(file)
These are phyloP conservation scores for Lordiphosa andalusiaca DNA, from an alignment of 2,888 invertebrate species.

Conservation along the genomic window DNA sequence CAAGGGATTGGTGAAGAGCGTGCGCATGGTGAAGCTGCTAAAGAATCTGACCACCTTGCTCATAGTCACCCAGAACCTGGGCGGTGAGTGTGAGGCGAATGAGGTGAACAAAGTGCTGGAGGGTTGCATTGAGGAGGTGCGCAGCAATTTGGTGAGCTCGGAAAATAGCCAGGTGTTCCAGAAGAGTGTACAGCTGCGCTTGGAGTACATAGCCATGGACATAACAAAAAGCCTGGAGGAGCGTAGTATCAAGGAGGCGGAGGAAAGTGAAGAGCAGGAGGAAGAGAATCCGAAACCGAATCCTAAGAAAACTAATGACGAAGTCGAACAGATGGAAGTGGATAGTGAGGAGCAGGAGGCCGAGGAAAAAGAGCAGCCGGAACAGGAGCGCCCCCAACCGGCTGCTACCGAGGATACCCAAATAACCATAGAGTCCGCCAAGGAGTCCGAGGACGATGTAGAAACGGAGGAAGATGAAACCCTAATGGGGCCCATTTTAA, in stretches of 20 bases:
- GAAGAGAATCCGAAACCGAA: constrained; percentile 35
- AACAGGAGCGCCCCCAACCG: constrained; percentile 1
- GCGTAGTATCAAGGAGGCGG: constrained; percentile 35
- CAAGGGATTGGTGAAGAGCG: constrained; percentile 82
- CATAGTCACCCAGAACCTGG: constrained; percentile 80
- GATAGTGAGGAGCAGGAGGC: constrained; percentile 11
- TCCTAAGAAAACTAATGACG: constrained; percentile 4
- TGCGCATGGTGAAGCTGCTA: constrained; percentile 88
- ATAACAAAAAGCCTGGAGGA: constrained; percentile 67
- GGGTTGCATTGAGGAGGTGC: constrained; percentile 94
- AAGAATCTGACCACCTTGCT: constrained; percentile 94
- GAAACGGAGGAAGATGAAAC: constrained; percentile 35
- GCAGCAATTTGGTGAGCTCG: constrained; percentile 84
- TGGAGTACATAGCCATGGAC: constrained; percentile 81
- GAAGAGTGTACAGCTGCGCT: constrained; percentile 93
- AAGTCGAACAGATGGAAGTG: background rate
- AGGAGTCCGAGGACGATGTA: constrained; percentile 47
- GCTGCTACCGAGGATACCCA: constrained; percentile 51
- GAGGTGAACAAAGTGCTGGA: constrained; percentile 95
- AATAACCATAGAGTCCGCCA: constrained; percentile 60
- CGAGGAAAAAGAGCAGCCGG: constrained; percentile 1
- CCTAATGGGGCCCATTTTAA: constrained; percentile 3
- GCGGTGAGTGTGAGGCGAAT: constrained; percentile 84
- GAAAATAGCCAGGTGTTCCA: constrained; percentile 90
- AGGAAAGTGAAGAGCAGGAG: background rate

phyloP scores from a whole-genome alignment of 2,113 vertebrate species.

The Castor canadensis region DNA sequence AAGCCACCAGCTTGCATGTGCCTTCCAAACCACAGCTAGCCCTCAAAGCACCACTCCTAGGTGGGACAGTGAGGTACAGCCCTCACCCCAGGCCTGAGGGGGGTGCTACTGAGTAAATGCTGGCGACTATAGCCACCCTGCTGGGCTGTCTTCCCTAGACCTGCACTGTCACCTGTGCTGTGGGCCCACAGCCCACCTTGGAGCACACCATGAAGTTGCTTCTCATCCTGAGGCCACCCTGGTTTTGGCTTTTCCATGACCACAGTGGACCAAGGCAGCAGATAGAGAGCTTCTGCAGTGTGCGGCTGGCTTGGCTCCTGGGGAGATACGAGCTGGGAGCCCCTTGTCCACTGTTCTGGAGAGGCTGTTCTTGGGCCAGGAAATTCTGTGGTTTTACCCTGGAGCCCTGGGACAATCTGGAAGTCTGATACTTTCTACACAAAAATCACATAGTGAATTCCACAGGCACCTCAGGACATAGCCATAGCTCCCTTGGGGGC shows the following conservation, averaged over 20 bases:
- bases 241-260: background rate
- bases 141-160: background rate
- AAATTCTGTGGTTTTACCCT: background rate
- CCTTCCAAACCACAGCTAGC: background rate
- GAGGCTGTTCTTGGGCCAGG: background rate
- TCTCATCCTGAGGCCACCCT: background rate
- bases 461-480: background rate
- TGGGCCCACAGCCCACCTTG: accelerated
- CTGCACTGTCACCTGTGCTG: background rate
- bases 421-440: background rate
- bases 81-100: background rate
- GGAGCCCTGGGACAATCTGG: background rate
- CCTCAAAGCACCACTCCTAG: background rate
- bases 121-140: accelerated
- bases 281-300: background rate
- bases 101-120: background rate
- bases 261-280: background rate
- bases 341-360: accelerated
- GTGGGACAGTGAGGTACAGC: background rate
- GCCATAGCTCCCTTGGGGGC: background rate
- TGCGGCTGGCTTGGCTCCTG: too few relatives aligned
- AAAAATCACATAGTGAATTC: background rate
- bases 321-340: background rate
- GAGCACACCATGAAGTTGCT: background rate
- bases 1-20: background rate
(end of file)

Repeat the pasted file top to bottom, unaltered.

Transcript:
These are phyloP conservation scores for Lordiphosa andalusiaca DNA, from an alignment of 2,888 invertebrate species.

Conservation along the genomic window DNA sequence CAAGGGATTGGTGAAGAGCGTGCGCATGGTGAAGCTGCTAAAGAATCTGACCACCTTGCTCATAGTCACCCAGAACCTGGGCGGTGAGTGTGAGGCGAATGAGGTGAACAAAGTGCTGGAGGGTTGCATTGAGGAGGTGCGCAGCAATTTGGTGAGCTCGGAAAATAGCCAGGTGTTCCAGAAGAGTGTACAGCTGCGCTTGGAGTACATAGCCATGGACATAACAAAAAGCCTGGAGGAGCGTAGTATCAAGGAGGCGGAGGAAAGTGAAGAGCAGGAGGAAGAGAATCCGAAACCGAATCCTAAGAAAACTAATGACGAAGTCGAACAGATGGAAGTGGATAGTGAGGAGCAGGAGGCCGAGGAAAAAGAGCAGCCGGAACAGGAGCGCCCCCAACCGGCTGCTACCGAGGATACCCAAATAACCATAGAGTCCGCCAAGGAGTCCGAGGACGATGTAGAAACGGAGGAAGATGAAACCCTAATGGGGCCCATTTTAA, in stretches of 20 bases:
- GAAGAGAATCCGAAACCGAA: constrained; percentile 35
- AACAGGAGCGCCCCCAACCG: constrained; percentile 1
- GCGTAGTATCAAGGAGGCGG: constrained; percentile 35
- CAAGGGATTGGTGAAGAGCG: constrained; percentile 82
- CATAGTCACCCAGAACCTGG: constrained; percentile 80
- GATAGTGAGGAGCAGGAGGC: constrained; percentile 11
- TCCTAAGAAAACTAATGACG: constrained; percentile 4
- TGCGCATGGTGAAGCTGCTA: constrained; percentile 88
- ATAACAAAAAGCCTGGAGGA: constrained; percentile 67
- GGGTTGCATTGAGGAGGTGC: constrained; percentile 94
- AAGAATCTGACCACCTTGCT: constrained; percentile 94
- GAAACGGAGGAAGATGAAAC: constrained; percentile 35
- GCAGCAATTTGGTGAGCTCG: constrained; percentile 84
- TGGAGTACATAGCCATGGAC: constrained; percentile 81
- GAAGAGTGTACAGCTGCGCT: constrained; percentile 93
- AAGTCGAACAGATGGAAGTG: background rate
- AGGAGTCCGAGGACGATGTA: constrained; percentile 47
- GCTGCTACCGAGGATACCCA: constrained; percentile 51
- GAGGTGAACAAAGTGCTGGA: constrained; percentile 95
- AATAACCATAGAGTCCGCCA: constrained; percentile 60
- CGAGGAAAAAGAGCAGCCGG: constrained; percentile 1
- CCTAATGGGGCCCATTTTAA: constrained; percentile 3
- GCGGTGAGTGTGAGGCGAAT: constrained; percentile 84
- GAAAATAGCCAGGTGTTCCA: constrained; percentile 90
- AGGAAAGTGAAGAGCAGGAG: background rate

phyloP scores from a whole-genome alignment of 2,113 vertebrate species.

The Castor canadensis region DNA sequence AAGCCACCAGCTTGCATGTGCCTTCCAAACCACAGCTAGCCCTCAAAGCACCACTCCTAGGTGGGACAGTGAGGTACAGCCCTCACCCCAGGCCTGAGGGGGGTGCTACTGAGTAAATGCTGGCGACTATAGCCACCCTGCTGGGCTGTCTTCCCTAGACCTGCACTGTCACCTGTGCTGTGGGCCCACAGCCCACCTTGGAGCACACCATGAAGTTGCTTCTCATCCTGAGGCCACCCTGGTTTTGGCTTTTCCATGACCACAGTGGACCAAGGCAGCAGATAGAGAGCTTCTGCAGTGTGCGGCTGGCTTGGCTCCTGGGGAGATACGAGCTGGGAGCCCCTTGTCCACTGTTCTGGAGAGGCTGTTCTTGGGCCAGGAAATTCTGTGGTTTTACCCTGGAGCCCTGGGACAATCTGGAAGTCTGATACTTTCTACACAAAAATCACATAGTGAATTCCACAGGCACCTCAGGACATAGCCATAGCTCCCTTGGGGGC shows the following conservation, averaged over 20 bases:
- bases 241-260: background rate
- bases 141-160: background rate
- AAATTCTGTGGTTTTACCCT: background rate
- CCTTCCAAACCACAGCTAGC: background rate
- GAGGCTGTTCTTGGGCCAGG: background rate
- TCTCATCCTGAGGCCACCCT: background rate
- bases 461-480: background rate
- TGGGCCCACAGCCCACCTTG: accelerated
- CTGCACTGTCACCTGTGCTG: background rate
- bases 421-440: background rate
- bases 81-100: background rate
- GGAGCCCTGGGACAATCTGG: background rate
- CCTCAAAGCACCACTCCTAG: background rate
- bases 121-140: accelerated
- bases 281-300: background rate
- bases 101-120: background rate
- bases 261-280: background rate
- bases 341-360: accelerated
- GTGGGACAGTGAGGTACAGC: background rate
- GCCATAGCTCCCTTGGGGGC: background rate
- TGCGGCTGGCTTGGCTCCTG: too few relatives aligned
- AAAAATCACATAGTGAATTC: background rate
- bases 321-340: background rate
- GAGCACACCATGAAGTTGCT: background rate
- bases 1-20: background rate